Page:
A saying often attributed to Mark Twain goes: “There are three kinds of lies: lies, damn lies, and statistics.” (Twain, interestingly, attributed the quote to Benjamin Disraeli.) I found myself wondering about the third variety of lie a few days ago as I watched a series (as opposed to a group) of pre-school-aged kids riding the Tokyo subways on their own, during the morning rush hour, no less. These four- and five-year-olds were engaged, for the most part, in more or less the same activities as their adult co-riders: listening to iPods, sleeping, or reading comic books (albeit of a slightly less graphic nature than the adult versions). From the lack of wonderment or excitement on their faces, it was clear that this was an everyday occurrence in their young lives. In the US, if you let your kids ride big-city subways without adult supervision, you would likely face charges of child neglect or endangerment, if not outright child abuse. So this got me to thinking: are kids really safer in Japan than in other places? Are Japanese parents lax in attending to the needs of their children? Or are Americans simply wildly paranoid nowadays, seeing danger where there is little or none? Surely there must be some statistics about this, right? Well, yes and no; it turns out there are a number of variables, not the least of which is different measurements of what constitutes child endangerment (see above example). Still, I was able to glean some interesting stats:
1) It turns out that Sweden has the world’s lowest child-injury mortality rate, and Japan is well down that list with regards to the developed world, number 18, to be exact.
2) There are some correlations to be drawn from this, as Japan has a higher incidence of drowning deaths, for instance, coupled with much deeper bathtubs than those used in Sweden; also, choking deaths are far more common in Japan, perhaps a result of dining tables being lower, thus providing easier access to curious youngsters; traffic deaths are rather more prevalent as well, perhaps because mothers often ride bicycles with one or two kids aboard, usually sans helmet.
3) So, by most measures, it would seem that kids are no safer in Japan than in many other places, but still the parents, on the whole, are nowhere near as paranoid as their stateside counterparts. It seems that the statistics don’t hold them in thrall nearly to the degree that they do Westerners.
Another interesting use of statistics began in the late 1980s as promoters of safe sex (or in some cases, promoters of no sex at all) cited evidence of rising cases of HIV and AIDS worldwide, thereby attempting to influence a generation of young adults to adopt abstinence, monogamy and/or the use of condoms as disease preventatives. The truth of the matter, if you run the numbers, is that today there are fewer than 1,100,000 HIV-positive people in the US, according to the Center for Disease Control. If you accept the census figures that there are some 250,000,000 people in the US, then your chances are in the neighborhood of 1-in-250 that any potential sex partner might be a carrier. If you restrict your partners to non-gay and non-intravenous drug users, that number slides to fewer than 1-in-500. (In fact, only 13% of American men who are HIV-positive acquired the disease via sex.) So, although I am not suggesting or condoning this, the raw statistics indicate that you could merrily (and more or less randomly) engage in unprotected sex for the remainder of your natural life, with a statistically insignificant chance of a lethal outcome. This is a markedly different interpretation of the statistics than that offered by those with a more personal stake in the controversy.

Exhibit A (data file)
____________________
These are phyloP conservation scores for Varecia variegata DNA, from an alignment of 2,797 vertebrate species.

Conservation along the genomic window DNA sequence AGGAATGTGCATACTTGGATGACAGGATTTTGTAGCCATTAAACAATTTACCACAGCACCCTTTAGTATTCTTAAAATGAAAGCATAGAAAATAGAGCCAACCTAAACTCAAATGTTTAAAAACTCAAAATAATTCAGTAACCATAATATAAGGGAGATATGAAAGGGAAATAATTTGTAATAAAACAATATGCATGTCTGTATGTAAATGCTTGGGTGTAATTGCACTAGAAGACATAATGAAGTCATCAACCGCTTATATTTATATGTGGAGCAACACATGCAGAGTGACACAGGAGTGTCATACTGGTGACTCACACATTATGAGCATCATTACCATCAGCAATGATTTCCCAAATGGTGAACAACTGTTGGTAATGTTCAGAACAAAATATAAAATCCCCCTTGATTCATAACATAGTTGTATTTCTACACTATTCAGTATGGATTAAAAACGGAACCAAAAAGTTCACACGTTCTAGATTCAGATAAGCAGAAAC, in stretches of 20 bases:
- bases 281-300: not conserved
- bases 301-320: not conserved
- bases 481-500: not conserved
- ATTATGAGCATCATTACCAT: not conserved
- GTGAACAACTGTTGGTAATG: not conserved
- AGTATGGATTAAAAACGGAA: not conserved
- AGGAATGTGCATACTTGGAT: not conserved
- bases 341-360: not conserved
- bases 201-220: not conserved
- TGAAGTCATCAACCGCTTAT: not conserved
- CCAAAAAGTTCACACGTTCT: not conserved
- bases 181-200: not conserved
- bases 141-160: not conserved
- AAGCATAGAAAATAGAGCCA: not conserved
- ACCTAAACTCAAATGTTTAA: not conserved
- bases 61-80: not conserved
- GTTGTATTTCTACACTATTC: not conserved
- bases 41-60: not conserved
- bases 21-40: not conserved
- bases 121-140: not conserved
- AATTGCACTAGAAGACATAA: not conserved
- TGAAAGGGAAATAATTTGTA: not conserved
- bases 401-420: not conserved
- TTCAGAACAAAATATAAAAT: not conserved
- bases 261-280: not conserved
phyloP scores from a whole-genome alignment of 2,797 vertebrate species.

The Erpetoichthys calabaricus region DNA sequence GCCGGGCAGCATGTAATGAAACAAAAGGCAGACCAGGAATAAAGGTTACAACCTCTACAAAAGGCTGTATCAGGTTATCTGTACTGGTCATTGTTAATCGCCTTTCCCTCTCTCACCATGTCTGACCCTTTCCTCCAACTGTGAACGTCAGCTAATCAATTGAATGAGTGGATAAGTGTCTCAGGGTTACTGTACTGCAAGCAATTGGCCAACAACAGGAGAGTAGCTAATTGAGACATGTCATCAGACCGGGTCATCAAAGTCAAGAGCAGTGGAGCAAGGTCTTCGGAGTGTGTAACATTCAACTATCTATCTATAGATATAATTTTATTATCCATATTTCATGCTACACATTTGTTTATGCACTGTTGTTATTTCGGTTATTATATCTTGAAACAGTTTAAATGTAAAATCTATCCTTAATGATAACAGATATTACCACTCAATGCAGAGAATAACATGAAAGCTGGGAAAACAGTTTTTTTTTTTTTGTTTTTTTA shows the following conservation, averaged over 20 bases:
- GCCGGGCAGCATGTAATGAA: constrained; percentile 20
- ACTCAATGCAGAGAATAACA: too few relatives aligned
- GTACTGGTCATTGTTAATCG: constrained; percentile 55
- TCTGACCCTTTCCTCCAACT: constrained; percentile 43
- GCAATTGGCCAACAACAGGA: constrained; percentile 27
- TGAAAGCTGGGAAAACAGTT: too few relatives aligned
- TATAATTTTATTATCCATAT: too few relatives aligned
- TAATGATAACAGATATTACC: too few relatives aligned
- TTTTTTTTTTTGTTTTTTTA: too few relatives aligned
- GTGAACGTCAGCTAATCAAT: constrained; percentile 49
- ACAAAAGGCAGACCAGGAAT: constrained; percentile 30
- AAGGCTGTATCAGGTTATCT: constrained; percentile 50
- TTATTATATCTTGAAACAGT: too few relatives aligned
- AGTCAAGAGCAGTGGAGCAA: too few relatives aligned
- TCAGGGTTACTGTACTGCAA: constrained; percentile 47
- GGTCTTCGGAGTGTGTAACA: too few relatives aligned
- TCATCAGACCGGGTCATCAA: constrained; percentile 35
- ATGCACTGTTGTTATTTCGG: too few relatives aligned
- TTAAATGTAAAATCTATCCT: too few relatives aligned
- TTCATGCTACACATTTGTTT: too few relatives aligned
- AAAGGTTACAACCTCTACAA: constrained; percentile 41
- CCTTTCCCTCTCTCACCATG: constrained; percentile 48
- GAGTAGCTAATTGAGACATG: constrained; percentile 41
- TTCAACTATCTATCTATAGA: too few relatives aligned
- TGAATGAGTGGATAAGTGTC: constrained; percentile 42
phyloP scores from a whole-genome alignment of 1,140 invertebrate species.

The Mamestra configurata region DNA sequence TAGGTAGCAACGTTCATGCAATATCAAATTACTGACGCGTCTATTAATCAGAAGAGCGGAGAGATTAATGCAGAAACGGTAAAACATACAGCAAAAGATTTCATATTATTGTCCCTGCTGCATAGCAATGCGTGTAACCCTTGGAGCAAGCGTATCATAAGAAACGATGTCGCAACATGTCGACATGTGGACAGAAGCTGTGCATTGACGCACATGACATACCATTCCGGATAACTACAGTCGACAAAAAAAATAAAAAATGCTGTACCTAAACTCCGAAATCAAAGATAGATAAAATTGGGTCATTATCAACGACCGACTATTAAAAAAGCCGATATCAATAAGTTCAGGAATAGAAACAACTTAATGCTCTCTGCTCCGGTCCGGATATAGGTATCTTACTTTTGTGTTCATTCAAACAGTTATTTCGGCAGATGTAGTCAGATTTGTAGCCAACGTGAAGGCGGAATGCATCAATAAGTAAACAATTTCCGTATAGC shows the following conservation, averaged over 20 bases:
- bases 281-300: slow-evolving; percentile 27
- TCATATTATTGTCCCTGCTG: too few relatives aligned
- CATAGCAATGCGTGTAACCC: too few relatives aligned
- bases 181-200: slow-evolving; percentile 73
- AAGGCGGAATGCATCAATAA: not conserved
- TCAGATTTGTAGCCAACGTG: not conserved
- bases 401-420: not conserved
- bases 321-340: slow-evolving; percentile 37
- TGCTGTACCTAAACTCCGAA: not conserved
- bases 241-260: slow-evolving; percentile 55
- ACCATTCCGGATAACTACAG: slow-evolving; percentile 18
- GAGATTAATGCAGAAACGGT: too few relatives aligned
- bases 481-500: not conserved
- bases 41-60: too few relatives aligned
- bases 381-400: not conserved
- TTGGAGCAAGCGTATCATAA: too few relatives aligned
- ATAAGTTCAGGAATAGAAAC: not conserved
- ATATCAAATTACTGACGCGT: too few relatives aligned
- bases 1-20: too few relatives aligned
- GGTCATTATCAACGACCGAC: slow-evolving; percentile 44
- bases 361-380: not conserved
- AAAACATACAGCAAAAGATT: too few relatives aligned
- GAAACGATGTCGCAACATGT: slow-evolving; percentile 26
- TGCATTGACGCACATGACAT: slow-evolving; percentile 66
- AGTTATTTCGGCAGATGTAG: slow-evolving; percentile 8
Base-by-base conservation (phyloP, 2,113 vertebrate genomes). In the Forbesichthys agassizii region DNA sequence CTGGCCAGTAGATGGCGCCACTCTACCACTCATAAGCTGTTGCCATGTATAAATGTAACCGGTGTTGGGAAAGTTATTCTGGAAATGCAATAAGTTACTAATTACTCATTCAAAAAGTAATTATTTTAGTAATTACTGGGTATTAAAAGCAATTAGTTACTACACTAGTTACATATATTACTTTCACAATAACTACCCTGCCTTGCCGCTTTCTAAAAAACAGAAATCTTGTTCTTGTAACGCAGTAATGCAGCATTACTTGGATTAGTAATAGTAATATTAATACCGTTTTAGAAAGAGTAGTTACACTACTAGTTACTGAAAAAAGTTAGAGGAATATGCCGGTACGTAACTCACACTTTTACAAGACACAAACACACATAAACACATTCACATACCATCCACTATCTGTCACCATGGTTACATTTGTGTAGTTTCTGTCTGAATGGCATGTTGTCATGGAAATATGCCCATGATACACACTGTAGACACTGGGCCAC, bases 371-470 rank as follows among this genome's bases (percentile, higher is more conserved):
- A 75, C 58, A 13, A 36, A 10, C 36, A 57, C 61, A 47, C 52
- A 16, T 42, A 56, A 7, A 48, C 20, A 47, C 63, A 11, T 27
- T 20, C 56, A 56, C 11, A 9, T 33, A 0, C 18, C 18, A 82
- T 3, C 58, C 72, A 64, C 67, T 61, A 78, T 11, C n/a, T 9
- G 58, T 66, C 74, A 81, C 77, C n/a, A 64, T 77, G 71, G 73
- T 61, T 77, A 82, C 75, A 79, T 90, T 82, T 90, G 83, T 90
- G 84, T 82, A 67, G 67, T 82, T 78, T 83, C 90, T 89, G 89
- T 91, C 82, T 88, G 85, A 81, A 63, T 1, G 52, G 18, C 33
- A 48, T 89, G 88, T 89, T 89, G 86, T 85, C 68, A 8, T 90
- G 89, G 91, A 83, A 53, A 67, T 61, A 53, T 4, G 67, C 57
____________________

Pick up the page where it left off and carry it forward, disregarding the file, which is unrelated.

Smoking? Here’s another example. While everyone agrees that smoking is a leading cause of lung cancer, and that 90% of people who die of lung cancer are current or ex-smokers, the numbers begin to get a bit hazy after that. A quote from webmd.com:
“A 51-year-old woman who smoked one pack per day for 28 years before quitting nine years earlier had a less than 1% chance of developing lung cancer in the next 10 years. But a 68-year-old man who has smoked two packs a day for 50 years and was still a smoker has a one in seven chance (15%) of getting lung cancer in the next decade.”
So basically, a guy who has smoked heavily for his entire adult life, and is still smoking, has a less than 15% chance of developing, let alone dying from, lung cancer! The cigarette companies should be trumpeting this statistic from the rooftops: “Smoke two packs a day for life, and you still have an 85% chance of never getting lung cancer!” Once again, I am not condoning smoking, nor am I a smoker myself. I just think that people with agendas to promote don’t necessarily have your best interests at heart, so I am simply suggesting crunching the numbers for yourself pretty much anytime somebody tries to use statistics on you to support their point of view, and see how your risk/reward tally balances out.